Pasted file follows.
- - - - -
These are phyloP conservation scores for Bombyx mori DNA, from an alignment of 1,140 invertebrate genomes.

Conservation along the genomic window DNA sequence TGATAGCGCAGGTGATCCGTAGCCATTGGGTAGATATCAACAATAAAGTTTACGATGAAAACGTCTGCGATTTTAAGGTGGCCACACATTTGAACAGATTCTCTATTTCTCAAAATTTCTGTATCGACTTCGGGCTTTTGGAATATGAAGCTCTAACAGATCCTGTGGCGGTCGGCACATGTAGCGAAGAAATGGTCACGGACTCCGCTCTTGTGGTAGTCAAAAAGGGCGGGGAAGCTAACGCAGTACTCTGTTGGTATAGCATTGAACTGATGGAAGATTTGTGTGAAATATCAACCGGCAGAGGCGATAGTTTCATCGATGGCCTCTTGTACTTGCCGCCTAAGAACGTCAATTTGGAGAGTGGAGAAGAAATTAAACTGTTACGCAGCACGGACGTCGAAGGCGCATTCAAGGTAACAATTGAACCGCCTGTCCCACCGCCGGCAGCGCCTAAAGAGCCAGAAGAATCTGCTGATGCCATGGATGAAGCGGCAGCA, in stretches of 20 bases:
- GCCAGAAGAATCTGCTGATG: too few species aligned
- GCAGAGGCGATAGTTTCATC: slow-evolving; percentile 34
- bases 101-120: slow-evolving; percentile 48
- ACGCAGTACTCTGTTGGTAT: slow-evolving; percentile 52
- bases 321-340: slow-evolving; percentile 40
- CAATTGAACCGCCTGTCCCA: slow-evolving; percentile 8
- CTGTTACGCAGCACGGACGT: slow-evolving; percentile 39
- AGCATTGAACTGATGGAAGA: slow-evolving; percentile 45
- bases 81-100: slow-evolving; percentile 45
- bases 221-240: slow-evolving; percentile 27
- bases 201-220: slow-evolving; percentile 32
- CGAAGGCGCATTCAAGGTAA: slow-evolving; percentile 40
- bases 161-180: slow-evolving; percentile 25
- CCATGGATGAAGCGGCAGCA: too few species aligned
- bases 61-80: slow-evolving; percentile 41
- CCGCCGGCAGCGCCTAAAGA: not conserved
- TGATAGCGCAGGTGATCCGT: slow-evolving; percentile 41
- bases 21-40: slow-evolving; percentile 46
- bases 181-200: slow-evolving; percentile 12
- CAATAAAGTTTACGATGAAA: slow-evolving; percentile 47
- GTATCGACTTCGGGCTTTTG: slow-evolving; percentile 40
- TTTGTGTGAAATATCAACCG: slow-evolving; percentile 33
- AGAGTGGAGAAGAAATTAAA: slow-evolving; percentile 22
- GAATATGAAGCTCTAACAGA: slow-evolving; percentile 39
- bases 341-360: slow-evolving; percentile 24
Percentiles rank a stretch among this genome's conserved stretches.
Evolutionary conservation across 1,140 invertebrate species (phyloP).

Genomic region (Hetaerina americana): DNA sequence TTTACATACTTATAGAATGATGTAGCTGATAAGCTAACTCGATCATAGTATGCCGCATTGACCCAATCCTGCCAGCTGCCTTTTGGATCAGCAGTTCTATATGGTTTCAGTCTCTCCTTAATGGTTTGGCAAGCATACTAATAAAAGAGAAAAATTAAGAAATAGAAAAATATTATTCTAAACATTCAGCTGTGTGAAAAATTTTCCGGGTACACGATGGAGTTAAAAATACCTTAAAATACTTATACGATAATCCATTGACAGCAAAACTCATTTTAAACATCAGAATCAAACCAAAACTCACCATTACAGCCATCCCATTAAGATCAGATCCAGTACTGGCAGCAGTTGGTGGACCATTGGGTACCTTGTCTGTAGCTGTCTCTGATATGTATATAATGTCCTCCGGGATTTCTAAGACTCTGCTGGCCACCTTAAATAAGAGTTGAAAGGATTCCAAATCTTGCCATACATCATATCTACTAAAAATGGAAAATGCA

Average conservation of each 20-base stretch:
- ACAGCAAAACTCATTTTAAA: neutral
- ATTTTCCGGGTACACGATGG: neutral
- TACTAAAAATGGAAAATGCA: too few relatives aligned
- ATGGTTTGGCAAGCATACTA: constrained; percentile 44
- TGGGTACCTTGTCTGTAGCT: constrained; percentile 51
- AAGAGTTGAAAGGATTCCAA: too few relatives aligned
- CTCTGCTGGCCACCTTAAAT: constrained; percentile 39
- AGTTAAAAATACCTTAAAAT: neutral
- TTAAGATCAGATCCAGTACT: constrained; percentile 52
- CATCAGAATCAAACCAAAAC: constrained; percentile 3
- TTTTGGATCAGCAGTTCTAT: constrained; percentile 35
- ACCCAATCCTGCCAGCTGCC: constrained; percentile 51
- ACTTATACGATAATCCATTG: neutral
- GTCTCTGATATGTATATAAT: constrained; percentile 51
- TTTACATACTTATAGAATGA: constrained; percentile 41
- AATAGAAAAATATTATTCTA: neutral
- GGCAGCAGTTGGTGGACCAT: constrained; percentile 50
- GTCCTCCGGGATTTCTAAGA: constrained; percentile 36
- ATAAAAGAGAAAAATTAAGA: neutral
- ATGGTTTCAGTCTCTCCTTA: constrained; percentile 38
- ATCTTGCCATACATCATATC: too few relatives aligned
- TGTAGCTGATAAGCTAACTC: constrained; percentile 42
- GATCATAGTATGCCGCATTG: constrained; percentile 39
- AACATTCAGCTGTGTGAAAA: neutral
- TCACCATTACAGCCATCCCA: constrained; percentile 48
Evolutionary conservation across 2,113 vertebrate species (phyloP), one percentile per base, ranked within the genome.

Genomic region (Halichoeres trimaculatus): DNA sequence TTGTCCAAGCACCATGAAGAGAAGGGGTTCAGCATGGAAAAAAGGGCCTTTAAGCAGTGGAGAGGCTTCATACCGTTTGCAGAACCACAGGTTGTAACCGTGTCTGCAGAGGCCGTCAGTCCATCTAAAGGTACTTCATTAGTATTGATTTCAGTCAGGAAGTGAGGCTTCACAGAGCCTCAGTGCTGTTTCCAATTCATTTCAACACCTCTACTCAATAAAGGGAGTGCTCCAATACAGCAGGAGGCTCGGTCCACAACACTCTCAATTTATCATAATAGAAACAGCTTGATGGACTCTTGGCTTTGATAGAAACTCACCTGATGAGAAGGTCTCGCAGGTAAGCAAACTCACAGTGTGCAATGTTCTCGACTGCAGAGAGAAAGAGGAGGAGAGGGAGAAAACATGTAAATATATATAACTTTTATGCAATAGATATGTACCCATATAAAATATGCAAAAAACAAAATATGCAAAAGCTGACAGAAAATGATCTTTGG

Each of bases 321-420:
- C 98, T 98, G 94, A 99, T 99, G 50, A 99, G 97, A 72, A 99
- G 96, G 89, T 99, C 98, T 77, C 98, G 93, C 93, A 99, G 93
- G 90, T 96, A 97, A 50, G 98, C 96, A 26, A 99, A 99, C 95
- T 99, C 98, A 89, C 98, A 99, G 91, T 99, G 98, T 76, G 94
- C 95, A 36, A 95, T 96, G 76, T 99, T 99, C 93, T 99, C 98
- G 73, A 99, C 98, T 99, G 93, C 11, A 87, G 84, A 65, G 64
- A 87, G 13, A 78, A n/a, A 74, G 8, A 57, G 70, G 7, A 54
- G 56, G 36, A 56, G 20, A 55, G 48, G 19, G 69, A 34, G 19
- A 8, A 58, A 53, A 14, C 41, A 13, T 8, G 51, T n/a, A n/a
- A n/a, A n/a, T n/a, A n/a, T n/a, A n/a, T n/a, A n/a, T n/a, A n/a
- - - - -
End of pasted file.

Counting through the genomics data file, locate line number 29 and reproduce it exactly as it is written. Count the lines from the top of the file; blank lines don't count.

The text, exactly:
Evolutionary conservation across 1,140 invertebrate species (phyloP).